Interest protest in Bordeaux
In the dispute over the French pension reform, the opposition submitted two motions of no confidence on Friday. “Voting on this motion means the way out of the crisis,” said Bertrand Pancher, head of the liberal Liot group, in Paris.
In the dispute over the French pension reform, the opposition has submitted two motions of no confidence. “Voting on this motion means the way out of the crisis,” said the leader of the Liot parliamentary group, Bertrand Pancher, on Friday in Paris. The right-wing populist group RN also submitted a motion of no confidence. Meanwhile, angry protests against the pension reform and government crackdown continued to spread.
The government on Thursday invoked a constitutional article that would allow the reform to pass without a vote if the government survives subsequent no-confidence motions. The National Assembly is expected to vote on the motions next Monday.
If an absolute majority of MPs vote in favour, the pension reform will be defeated and the government will have to resign. Then President Emmanuel Macron could appoint a new prime minister or call new elections.
A majority for the no-confidence motion is considered unlikely as conservative Republicans are expected to back the government. If there is no absolute majority for a motion of no confidence, the pension reform will finally be passed.
The government’s actions have fueled the protests in France that have been going on for weeks. On Friday morning, demonstrators temporarily blocked the Paris city motorway and train stations in Toulouse and Bordeaux. In the evening, several thousand people demonstrated on the Place de la Concorde in an increasingly heated mood after the atmosphere had been mostly peaceful during the day.
Several hundred demonstrators threw bottles and firecrackers at police officers. The police used tear gas to clear the square. According to the police headquarters, 61 people were arrested. Demonstrations also took place in Lyon, Strasbourg and Lille. The number of arrests as a result of riots in several cities on Thursday evening rose to 310.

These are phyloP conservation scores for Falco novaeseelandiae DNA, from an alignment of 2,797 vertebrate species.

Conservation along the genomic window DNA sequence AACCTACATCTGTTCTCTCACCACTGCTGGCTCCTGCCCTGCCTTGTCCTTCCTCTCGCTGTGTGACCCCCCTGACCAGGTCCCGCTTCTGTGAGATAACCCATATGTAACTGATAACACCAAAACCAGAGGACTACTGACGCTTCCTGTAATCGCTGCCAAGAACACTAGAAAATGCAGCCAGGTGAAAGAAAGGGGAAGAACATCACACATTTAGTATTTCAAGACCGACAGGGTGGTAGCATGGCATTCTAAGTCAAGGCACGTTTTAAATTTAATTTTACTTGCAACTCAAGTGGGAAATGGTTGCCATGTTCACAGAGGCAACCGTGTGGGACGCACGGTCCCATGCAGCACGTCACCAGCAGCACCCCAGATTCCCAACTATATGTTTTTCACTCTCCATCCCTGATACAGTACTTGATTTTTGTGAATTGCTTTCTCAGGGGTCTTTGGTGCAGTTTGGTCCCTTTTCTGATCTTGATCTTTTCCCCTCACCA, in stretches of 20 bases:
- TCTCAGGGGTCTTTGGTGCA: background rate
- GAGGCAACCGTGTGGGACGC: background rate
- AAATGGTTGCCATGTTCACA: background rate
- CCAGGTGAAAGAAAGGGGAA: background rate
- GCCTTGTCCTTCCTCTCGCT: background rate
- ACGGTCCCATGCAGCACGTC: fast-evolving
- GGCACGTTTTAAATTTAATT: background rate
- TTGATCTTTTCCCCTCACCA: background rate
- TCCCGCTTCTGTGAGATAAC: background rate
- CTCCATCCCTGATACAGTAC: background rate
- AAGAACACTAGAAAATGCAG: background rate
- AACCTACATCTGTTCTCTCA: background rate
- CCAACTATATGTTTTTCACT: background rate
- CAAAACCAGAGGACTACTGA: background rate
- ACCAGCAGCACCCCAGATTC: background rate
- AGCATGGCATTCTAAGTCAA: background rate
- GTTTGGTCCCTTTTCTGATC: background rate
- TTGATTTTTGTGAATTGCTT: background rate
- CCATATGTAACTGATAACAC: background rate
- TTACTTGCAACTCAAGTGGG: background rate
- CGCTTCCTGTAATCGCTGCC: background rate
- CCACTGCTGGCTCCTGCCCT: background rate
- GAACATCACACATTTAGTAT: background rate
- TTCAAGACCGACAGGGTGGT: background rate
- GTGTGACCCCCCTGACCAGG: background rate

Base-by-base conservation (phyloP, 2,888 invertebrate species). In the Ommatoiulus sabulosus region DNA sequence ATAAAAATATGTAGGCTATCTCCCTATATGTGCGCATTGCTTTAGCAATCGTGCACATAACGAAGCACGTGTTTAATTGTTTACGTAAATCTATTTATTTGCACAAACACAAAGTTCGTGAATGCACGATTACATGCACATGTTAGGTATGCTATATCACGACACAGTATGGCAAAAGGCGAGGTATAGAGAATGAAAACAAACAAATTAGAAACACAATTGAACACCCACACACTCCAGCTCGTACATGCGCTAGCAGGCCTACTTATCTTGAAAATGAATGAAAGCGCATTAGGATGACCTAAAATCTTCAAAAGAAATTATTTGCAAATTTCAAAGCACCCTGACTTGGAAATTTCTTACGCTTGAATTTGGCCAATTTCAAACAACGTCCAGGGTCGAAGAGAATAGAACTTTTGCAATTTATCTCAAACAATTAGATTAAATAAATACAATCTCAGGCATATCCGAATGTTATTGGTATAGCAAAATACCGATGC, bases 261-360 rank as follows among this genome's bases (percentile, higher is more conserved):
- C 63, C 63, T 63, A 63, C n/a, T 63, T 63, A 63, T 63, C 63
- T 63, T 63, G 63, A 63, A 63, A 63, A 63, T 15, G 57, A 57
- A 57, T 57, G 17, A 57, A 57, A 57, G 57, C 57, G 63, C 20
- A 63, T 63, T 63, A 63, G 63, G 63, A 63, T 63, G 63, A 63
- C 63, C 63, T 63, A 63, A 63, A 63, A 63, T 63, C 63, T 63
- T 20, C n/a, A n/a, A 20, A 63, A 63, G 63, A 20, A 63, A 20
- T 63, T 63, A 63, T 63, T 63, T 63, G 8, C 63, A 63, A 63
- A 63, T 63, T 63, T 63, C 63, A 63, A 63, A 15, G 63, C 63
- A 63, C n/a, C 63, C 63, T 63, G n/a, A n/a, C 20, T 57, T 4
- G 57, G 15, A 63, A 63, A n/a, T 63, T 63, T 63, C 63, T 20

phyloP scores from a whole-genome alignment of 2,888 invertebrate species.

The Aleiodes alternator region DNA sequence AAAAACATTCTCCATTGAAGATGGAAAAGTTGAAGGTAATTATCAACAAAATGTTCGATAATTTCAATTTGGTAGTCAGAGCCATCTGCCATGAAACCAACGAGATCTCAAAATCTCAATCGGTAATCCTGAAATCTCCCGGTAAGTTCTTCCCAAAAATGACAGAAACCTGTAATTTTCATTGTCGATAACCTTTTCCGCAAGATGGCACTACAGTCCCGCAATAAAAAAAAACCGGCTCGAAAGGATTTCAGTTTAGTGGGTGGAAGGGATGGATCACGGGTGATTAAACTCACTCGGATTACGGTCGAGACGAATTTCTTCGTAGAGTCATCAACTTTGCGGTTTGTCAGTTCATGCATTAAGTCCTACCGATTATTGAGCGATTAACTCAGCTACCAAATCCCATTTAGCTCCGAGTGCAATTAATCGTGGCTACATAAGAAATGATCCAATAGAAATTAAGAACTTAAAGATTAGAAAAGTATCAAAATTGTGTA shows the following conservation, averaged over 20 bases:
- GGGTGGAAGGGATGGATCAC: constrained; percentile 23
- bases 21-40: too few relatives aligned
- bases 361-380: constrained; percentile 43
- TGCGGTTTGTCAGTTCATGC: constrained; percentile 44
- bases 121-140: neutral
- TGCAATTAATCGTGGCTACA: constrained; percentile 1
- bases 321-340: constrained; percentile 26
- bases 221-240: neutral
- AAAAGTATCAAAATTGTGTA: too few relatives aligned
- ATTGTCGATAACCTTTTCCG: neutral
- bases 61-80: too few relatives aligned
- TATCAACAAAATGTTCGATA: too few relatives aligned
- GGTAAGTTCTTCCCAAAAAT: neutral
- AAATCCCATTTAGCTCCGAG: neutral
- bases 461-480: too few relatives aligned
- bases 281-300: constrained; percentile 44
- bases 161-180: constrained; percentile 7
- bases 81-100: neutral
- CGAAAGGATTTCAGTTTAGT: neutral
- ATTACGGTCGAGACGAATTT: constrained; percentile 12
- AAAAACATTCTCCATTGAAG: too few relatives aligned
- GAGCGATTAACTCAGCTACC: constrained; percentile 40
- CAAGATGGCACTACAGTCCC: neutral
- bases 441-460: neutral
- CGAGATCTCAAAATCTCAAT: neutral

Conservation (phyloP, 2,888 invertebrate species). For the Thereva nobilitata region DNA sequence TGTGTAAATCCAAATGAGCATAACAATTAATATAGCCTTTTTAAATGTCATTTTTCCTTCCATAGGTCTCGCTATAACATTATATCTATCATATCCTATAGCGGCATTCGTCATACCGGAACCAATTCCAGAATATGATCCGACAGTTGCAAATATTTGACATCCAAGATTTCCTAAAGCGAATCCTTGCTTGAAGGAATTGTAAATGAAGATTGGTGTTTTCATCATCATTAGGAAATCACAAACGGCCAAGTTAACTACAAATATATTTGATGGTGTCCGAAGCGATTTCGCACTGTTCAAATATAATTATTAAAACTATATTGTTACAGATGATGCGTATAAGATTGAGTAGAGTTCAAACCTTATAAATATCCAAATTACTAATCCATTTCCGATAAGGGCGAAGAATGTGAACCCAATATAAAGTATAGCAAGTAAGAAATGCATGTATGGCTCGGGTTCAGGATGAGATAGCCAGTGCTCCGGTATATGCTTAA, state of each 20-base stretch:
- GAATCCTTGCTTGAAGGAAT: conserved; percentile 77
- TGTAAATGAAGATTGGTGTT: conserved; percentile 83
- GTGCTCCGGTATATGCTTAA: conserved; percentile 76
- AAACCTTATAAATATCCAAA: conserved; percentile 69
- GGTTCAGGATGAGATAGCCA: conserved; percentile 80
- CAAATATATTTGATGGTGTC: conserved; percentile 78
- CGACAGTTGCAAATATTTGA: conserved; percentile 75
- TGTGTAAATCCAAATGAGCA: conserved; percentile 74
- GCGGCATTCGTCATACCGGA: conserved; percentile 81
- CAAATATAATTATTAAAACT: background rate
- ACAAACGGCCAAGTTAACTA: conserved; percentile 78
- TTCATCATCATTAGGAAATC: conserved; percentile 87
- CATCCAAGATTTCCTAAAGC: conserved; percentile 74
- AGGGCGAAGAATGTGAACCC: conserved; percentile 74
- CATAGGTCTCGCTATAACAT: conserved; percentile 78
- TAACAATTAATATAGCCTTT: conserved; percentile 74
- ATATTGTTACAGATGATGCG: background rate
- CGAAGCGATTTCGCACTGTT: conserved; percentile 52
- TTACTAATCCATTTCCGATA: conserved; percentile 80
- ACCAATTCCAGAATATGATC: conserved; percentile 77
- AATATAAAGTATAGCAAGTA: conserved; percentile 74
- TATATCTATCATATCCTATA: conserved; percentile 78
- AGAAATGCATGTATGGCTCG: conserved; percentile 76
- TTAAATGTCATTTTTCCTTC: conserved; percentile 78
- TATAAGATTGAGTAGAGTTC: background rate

The CGT union announced the closure of a refinery in Normandy over the weekend. So far, the refineries have been partially blocked, but have continued to produce.
In Paris, the garbage collectors’ strike is also leading to growing heaps of garbage and a stench in the city. By Friday noon, the piles of uncollected garbage had grown to 10,000 tons, according to the city administration. Socialist Mayor Anne Hidalgo, who supports the protests, continues to refuse to oblige garbage collectors to work. Interior Minister Gérald Darmanin had called on them to do so in vain.
Meanwhile, members of the government tried to limit the damage in interviews. Labor Minister Olivier Dussopt emphasized that the application of the constitutional article means “no failure”. “There is a draft law and if the motions of no confidence are rejected, then it will come into force.”
Government spokesman Olivier Véran was confident that the government would not be overthrown. “We are called upon to continue to govern,” he stressed.
In government circles it is expected that the motions of no confidence will be rejected and that the protests will gradually subside before the Easter holidays. But it is also not excluded that the protest movement will become more radical and last longer, it said.
The pension reform provides for a gradual increase in the retirement age from 62 to 64 years. In addition, the minimum pension is to be raised to EUR 1,200 for a full contribution period and the employment of senior citizens is to be promoted.